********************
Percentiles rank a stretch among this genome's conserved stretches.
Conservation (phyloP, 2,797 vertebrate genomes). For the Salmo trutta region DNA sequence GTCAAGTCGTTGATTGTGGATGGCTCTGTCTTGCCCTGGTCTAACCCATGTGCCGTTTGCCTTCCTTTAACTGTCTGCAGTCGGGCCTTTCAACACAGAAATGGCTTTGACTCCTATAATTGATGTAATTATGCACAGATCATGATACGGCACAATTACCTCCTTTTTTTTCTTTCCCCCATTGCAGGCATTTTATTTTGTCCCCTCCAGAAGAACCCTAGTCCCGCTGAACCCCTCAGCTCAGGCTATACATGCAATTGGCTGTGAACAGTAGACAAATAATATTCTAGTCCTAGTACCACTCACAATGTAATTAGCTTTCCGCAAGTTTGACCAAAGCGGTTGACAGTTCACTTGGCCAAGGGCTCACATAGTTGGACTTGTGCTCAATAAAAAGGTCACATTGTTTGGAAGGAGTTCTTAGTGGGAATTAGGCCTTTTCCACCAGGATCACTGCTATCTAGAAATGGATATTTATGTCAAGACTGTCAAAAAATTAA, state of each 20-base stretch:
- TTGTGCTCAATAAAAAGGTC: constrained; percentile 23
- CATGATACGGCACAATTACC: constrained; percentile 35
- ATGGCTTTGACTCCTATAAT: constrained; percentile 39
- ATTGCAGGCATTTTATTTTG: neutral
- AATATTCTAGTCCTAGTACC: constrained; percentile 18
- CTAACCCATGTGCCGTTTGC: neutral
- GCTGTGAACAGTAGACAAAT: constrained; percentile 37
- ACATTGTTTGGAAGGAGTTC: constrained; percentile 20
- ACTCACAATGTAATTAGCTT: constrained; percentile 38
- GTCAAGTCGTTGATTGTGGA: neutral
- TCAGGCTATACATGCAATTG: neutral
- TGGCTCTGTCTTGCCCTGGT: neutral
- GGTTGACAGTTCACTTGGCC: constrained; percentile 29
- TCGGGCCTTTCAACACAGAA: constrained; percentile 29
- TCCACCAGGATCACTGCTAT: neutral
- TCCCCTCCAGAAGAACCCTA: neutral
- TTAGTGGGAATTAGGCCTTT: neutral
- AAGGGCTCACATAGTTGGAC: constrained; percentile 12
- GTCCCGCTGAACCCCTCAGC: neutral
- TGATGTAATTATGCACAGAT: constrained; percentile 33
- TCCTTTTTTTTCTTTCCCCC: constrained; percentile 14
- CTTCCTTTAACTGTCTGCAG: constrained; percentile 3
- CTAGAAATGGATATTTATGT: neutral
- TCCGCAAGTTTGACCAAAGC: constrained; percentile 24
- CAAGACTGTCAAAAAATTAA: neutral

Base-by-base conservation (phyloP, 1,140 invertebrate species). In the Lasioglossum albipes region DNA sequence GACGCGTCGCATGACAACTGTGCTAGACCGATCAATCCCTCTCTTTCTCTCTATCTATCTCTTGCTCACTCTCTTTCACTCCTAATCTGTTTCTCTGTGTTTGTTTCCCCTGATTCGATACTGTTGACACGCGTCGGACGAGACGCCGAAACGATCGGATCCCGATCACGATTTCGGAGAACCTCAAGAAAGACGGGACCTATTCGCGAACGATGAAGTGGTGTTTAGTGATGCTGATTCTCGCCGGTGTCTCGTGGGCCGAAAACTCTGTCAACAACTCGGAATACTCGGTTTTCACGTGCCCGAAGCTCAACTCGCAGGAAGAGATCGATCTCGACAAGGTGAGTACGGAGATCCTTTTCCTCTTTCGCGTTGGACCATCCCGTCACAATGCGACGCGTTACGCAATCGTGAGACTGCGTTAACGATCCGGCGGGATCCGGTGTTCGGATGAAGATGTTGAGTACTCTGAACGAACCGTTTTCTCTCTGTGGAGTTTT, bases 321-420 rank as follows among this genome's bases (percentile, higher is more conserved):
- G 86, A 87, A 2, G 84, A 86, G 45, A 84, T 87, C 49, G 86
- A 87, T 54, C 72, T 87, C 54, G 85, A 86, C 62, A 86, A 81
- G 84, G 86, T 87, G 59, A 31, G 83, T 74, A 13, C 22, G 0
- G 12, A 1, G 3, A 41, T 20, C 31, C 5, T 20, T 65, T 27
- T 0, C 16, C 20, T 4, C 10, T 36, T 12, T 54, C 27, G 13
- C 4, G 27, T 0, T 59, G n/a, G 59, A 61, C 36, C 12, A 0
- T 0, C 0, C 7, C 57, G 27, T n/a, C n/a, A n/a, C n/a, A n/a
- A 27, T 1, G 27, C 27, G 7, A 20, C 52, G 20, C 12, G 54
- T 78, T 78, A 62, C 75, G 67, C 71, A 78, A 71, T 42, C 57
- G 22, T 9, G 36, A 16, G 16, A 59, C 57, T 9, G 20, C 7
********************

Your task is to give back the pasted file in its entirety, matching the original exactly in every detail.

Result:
Percentiles rank a stretch among this genome's conserved stretches.
Conservation (phyloP, 2,797 vertebrate genomes). For the Salmo trutta region DNA sequence GTCAAGTCGTTGATTGTGGATGGCTCTGTCTTGCCCTGGTCTAACCCATGTGCCGTTTGCCTTCCTTTAACTGTCTGCAGTCGGGCCTTTCAACACAGAAATGGCTTTGACTCCTATAATTGATGTAATTATGCACAGATCATGATACGGCACAATTACCTCCTTTTTTTTCTTTCCCCCATTGCAGGCATTTTATTTTGTCCCCTCCAGAAGAACCCTAGTCCCGCTGAACCCCTCAGCTCAGGCTATACATGCAATTGGCTGTGAACAGTAGACAAATAATATTCTAGTCCTAGTACCACTCACAATGTAATTAGCTTTCCGCAAGTTTGACCAAAGCGGTTGACAGTTCACTTGGCCAAGGGCTCACATAGTTGGACTTGTGCTCAATAAAAAGGTCACATTGTTTGGAAGGAGTTCTTAGTGGGAATTAGGCCTTTTCCACCAGGATCACTGCTATCTAGAAATGGATATTTATGTCAAGACTGTCAAAAAATTAA, state of each 20-base stretch:
- TTGTGCTCAATAAAAAGGTC: constrained; percentile 23
- CATGATACGGCACAATTACC: constrained; percentile 35
- ATGGCTTTGACTCCTATAAT: constrained; percentile 39
- ATTGCAGGCATTTTATTTTG: neutral
- AATATTCTAGTCCTAGTACC: constrained; percentile 18
- CTAACCCATGTGCCGTTTGC: neutral
- GCTGTGAACAGTAGACAAAT: constrained; percentile 37
- ACATTGTTTGGAAGGAGTTC: constrained; percentile 20
- ACTCACAATGTAATTAGCTT: constrained; percentile 38
- GTCAAGTCGTTGATTGTGGA: neutral
- TCAGGCTATACATGCAATTG: neutral
- TGGCTCTGTCTTGCCCTGGT: neutral
- GGTTGACAGTTCACTTGGCC: constrained; percentile 29
- TCGGGCCTTTCAACACAGAA: constrained; percentile 29
- TCCACCAGGATCACTGCTAT: neutral
- TCCCCTCCAGAAGAACCCTA: neutral
- TTAGTGGGAATTAGGCCTTT: neutral
- AAGGGCTCACATAGTTGGAC: constrained; percentile 12
- GTCCCGCTGAACCCCTCAGC: neutral
- TGATGTAATTATGCACAGAT: constrained; percentile 33
- TCCTTTTTTTTCTTTCCCCC: constrained; percentile 14
- CTTCCTTTAACTGTCTGCAG: constrained; percentile 3
- CTAGAAATGGATATTTATGT: neutral
- TCCGCAAGTTTGACCAAAGC: constrained; percentile 24
- CAAGACTGTCAAAAAATTAA: neutral

Base-by-base conservation (phyloP, 1,140 invertebrate species). In the Lasioglossum albipes region DNA sequence GACGCGTCGCATGACAACTGTGCTAGACCGATCAATCCCTCTCTTTCTCTCTATCTATCTCTTGCTCACTCTCTTTCACTCCTAATCTGTTTCTCTGTGTTTGTTTCCCCTGATTCGATACTGTTGACACGCGTCGGACGAGACGCCGAAACGATCGGATCCCGATCACGATTTCGGAGAACCTCAAGAAAGACGGGACCTATTCGCGAACGATGAAGTGGTGTTTAGTGATGCTGATTCTCGCCGGTGTCTCGTGGGCCGAAAACTCTGTCAACAACTCGGAATACTCGGTTTTCACGTGCCCGAAGCTCAACTCGCAGGAAGAGATCGATCTCGACAAGGTGAGTACGGAGATCCTTTTCCTCTTTCGCGTTGGACCATCCCGTCACAATGCGACGCGTTACGCAATCGTGAGACTGCGTTAACGATCCGGCGGGATCCGGTGTTCGGATGAAGATGTTGAGTACTCTGAACGAACCGTTTTCTCTCTGTGGAGTTTT, bases 321-420 rank as follows among this genome's bases (percentile, higher is more conserved):
- G 86, A 87, A 2, G 84, A 86, G 45, A 84, T 87, C 49, G 86
- A 87, T 54, C 72, T 87, C 54, G 85, A 86, C 62, A 86, A 81
- G 84, G 86, T 87, G 59, A 31, G 83, T 74, A 13, C 22, G 0
- G 12, A 1, G 3, A 41, T 20, C 31, C 5, T 20, T 65, T 27
- T 0, C 16, C 20, T 4, C 10, T 36, T 12, T 54, C 27, G 13
- C 4, G 27, T 0, T 59, G n/a, G 59, A 61, C 36, C 12, A 0
- T 0, C 0, C 7, C 57, G 27, T n/a, C n/a, A n/a, C n/a, A n/a
- A 27, T 1, G 27, C 27, G 7, A 20, C 52, G 20, C 12, G 54
- T 78, T 78, A 62, C 75, G 67, C 71, A 78, A 71, T 42, C 57
- G 22, T 9, G 36, A 16, G 16, A 59, C 57, T 9, G 20, C 7